Stevie Wonder, who was presenting an award at this year's Grammys, took a moment to deliver a powerful message to a huge audience: "We need to make every single thing accessible to every single person with a disability."

For Arts Access Aotearoa, a major focus is to get arts cultural events, festivals, museums and galleries to ensure that people with disabilities or impairments have equal access to arts events as non-disabled people. In 2016, we should all be able to experience and enjoy art and cultural events without barriers.

Accessible performances of Te Po Photo: Carl Bland (design) and John McDermott (photo)A fantastic example of this happening right now can be found in the accessibility programmes planned by two leading festivals: the New Zealand Festival in Wellington (26 February to 20 March) and the Auckland Arts Festival (2 to 20 March).

In recent years, both festivals have been learning about the access needs of their audiences and making sure they know the accessibility features of their venues. They have gone the extra mile to provide audio description and NZSL interpreted productions, opening up experiences to Deaf and blind members of the community who would previously not have had the opportunity.

Hard work and commitment

Organising and marketing festivals the size of Auckland and Wellington takes a lot of hard work and commitment, so a big thanks to staff who have driven the accessible programmes in Auckland and Wellington. Please spread the word about these accessible events by telling anyone you know who would benefit from them.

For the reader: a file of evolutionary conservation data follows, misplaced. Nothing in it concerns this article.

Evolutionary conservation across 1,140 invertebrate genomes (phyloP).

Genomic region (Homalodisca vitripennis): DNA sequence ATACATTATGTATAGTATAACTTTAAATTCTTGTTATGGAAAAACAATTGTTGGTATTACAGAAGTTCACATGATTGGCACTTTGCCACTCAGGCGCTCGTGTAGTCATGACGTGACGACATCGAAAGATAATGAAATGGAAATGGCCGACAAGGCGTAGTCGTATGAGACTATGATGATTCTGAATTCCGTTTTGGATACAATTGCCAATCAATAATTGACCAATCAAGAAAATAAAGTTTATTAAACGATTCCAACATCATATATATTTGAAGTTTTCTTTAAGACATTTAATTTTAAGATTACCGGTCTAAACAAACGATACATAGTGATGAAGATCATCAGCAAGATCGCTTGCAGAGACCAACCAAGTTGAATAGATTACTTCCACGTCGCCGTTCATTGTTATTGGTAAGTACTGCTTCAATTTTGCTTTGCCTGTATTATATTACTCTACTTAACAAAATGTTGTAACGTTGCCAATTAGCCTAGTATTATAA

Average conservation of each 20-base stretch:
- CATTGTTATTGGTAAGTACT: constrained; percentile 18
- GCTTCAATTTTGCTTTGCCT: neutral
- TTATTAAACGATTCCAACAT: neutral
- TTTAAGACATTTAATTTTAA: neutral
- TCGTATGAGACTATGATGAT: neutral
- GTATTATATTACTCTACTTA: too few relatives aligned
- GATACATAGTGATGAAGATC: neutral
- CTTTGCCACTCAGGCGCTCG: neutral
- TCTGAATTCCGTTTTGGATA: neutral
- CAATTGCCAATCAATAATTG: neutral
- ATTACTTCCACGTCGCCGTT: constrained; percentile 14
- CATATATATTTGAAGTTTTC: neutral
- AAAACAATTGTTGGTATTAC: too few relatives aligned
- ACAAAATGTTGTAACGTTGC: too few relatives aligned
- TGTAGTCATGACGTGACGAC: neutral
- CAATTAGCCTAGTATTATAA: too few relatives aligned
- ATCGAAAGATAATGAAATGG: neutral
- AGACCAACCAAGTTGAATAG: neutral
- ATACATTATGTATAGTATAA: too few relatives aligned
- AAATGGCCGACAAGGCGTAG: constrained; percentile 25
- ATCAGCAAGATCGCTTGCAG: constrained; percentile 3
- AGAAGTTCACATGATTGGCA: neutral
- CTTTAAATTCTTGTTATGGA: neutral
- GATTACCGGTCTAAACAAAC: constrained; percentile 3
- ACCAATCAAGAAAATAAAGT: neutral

Access to theatre for Deaf people had a major boost with the development of the show At the End of my Hands, which premiered in Hamilton last year and has also toured to BATS Theatre in Wellington and TAPAC in Auckland. This was all made possible with significant support from the New Zealand Sign Language Fund.

Kelly Quirke and Alex Lodge in At the End of my HandsDirector Laura Haughey, a British practitioner who relocated to New Zealand to teach theatre studies at the University of Waikato, worked with an ensemble cast of Deaf and hearing actors to explore the common ground we all share: a common humanity of emotions and experiences.

This company is one to watch and be supported so it can grow into something bigger. In the excellent Q and A session after each performance at BATS Theatre, a young Deaf man asked: “I would love to do theatre. Where can I go to do this?”

When Deaf theatre is devised and developed as an ensemble, Sign Language and spoken English can be seamlessly incorporated. Presented by Equal Voices Trust, it’s a welcome addition to work produced by Odd Socks Productions, and the Circability Trust and Giant Leap Foundation.

Creative Spaces 2020 logoCreative Spaces 2020

Around the country, there are places providing access for people to create art – be it visual art, sculpture, crafts, theatre, dance, music, film or creative writing. Arts Access Aotearoa works with these creative spaces and is pleased to be organising a national conference called Creative Spaces 2020: building a strong future sector, will be held in Wellington from Tuesday evening 26 April to Thursday 28 April 2016. Thanks to the generous support of Creative New Zealand, the conference is free to attend.  Places are limited to 70 due to venue capacity and free catering. The final date for registrations is Monday 4 April and I urge you to book now as places are filling up fast. For more information 

The final news this month is the call for nominations to the Arts Access Awards 2016. There are six categories and this is your chance to play a part in recognising New Zealand’s leaders in access to the arts. Without a nomination, they cannot be considered. 


Powerful messages about access


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